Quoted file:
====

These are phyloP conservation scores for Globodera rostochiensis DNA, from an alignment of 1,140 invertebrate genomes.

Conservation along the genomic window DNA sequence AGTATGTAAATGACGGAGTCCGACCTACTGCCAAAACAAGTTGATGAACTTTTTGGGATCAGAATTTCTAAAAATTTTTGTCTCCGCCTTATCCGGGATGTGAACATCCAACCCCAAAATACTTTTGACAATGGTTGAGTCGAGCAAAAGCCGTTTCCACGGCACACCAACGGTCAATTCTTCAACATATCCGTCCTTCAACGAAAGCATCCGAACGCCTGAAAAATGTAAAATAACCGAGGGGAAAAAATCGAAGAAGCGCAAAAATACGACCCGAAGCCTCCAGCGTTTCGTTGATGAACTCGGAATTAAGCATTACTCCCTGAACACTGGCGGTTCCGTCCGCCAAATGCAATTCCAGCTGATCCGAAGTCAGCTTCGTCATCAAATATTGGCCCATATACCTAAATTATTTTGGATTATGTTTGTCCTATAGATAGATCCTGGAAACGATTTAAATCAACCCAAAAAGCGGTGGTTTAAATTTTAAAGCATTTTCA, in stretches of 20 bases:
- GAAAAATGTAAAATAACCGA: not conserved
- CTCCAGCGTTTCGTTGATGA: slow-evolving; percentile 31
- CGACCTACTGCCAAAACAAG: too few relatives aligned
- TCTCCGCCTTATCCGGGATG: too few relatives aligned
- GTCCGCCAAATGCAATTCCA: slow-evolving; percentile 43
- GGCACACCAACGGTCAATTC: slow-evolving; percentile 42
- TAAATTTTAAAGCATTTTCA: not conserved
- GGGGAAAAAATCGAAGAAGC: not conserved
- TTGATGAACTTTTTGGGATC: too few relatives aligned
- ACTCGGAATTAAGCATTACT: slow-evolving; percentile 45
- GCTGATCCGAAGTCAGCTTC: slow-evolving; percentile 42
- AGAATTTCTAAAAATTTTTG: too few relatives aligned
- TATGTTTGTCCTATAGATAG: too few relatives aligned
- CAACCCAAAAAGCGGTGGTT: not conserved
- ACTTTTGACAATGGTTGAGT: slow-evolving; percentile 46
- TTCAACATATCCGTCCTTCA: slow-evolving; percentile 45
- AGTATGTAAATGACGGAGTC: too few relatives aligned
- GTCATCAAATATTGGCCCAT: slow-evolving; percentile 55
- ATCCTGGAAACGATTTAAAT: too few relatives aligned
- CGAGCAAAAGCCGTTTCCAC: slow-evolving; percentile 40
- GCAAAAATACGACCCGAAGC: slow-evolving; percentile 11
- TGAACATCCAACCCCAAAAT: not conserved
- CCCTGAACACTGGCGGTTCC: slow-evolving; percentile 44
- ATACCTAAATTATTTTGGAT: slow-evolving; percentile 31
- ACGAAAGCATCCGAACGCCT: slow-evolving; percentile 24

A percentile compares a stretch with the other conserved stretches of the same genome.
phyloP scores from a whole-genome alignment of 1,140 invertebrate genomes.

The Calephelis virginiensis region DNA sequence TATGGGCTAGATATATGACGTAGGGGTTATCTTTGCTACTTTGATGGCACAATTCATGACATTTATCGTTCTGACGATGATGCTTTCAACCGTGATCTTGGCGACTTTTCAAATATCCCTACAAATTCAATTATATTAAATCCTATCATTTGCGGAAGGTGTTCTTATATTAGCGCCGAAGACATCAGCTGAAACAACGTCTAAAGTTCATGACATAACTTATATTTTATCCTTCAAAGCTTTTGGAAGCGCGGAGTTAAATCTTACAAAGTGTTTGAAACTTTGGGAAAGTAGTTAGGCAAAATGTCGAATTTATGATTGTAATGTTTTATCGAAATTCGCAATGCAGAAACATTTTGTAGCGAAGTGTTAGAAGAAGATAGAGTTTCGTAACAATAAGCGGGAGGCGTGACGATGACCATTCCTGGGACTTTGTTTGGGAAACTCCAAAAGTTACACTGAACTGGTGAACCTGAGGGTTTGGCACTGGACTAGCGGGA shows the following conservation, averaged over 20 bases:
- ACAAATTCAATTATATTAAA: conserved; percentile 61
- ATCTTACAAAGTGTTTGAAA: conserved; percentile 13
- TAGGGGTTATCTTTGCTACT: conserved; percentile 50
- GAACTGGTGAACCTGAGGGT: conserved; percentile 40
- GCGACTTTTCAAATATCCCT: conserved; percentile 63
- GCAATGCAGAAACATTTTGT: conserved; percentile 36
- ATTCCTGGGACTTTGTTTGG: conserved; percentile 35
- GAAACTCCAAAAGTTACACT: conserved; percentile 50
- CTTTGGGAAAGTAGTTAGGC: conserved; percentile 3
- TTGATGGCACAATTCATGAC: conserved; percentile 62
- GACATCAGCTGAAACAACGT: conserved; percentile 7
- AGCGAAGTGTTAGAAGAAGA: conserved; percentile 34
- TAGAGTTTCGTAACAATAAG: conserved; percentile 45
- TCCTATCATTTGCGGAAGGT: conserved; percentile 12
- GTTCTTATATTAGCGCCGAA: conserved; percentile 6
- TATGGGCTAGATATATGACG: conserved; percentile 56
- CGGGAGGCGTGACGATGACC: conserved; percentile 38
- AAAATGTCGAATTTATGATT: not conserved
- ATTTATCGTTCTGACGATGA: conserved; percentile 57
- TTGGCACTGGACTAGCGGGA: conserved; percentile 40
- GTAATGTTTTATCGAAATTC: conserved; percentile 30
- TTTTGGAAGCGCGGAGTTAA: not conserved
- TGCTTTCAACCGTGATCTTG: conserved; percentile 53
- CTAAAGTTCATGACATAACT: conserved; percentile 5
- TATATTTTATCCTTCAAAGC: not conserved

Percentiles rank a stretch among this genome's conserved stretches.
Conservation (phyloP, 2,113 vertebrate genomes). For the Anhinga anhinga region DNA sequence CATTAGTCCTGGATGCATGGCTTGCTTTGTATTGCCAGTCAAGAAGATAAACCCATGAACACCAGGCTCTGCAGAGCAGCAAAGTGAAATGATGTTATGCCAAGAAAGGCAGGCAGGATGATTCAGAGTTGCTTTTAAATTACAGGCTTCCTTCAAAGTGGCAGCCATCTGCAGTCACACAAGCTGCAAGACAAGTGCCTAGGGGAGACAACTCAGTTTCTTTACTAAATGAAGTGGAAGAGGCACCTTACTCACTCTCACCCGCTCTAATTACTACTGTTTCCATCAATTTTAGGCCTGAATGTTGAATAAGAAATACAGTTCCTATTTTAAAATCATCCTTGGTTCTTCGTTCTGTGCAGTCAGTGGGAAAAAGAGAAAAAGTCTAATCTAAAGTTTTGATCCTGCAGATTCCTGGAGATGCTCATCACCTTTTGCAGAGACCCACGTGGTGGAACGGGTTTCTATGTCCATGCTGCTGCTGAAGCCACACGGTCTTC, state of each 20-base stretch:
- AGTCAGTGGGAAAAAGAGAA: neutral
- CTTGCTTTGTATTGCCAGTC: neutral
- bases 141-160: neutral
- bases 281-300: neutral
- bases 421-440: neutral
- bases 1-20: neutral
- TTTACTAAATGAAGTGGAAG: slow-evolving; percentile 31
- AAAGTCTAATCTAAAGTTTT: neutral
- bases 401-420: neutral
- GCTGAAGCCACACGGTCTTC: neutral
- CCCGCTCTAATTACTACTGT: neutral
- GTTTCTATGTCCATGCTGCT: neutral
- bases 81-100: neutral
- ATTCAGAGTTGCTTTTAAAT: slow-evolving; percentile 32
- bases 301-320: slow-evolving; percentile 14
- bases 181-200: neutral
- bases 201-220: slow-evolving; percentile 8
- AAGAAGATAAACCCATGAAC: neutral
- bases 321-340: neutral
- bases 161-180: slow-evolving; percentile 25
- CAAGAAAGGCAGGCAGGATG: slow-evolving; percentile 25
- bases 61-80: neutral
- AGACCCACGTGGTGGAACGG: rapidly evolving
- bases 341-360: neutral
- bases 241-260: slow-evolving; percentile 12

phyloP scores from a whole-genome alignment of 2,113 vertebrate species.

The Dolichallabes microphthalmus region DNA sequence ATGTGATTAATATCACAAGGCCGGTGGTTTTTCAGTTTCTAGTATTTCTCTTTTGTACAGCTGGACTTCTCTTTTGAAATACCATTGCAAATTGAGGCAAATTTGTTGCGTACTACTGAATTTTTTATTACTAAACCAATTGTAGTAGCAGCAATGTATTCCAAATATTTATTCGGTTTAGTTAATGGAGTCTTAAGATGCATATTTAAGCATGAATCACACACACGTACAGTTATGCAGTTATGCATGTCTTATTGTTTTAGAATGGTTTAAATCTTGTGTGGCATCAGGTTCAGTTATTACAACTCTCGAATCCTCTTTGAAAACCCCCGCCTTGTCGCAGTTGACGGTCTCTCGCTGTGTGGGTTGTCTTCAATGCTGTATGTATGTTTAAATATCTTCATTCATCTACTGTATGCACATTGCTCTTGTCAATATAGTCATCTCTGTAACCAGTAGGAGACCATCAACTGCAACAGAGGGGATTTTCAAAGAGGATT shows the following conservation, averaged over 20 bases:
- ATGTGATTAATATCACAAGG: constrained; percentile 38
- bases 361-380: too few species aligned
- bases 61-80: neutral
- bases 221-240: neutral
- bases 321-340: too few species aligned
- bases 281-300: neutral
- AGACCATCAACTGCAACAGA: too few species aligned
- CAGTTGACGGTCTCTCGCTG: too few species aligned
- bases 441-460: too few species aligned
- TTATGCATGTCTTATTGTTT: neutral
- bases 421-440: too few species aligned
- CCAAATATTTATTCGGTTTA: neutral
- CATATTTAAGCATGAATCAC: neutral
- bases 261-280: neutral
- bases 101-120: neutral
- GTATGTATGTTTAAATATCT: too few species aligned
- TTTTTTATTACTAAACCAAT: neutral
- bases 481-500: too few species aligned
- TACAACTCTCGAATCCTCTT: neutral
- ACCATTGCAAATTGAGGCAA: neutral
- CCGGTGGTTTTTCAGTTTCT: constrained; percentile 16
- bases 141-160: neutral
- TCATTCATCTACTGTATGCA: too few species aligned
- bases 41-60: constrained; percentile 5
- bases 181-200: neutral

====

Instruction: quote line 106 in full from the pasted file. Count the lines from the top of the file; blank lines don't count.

- bases 141-160: neutral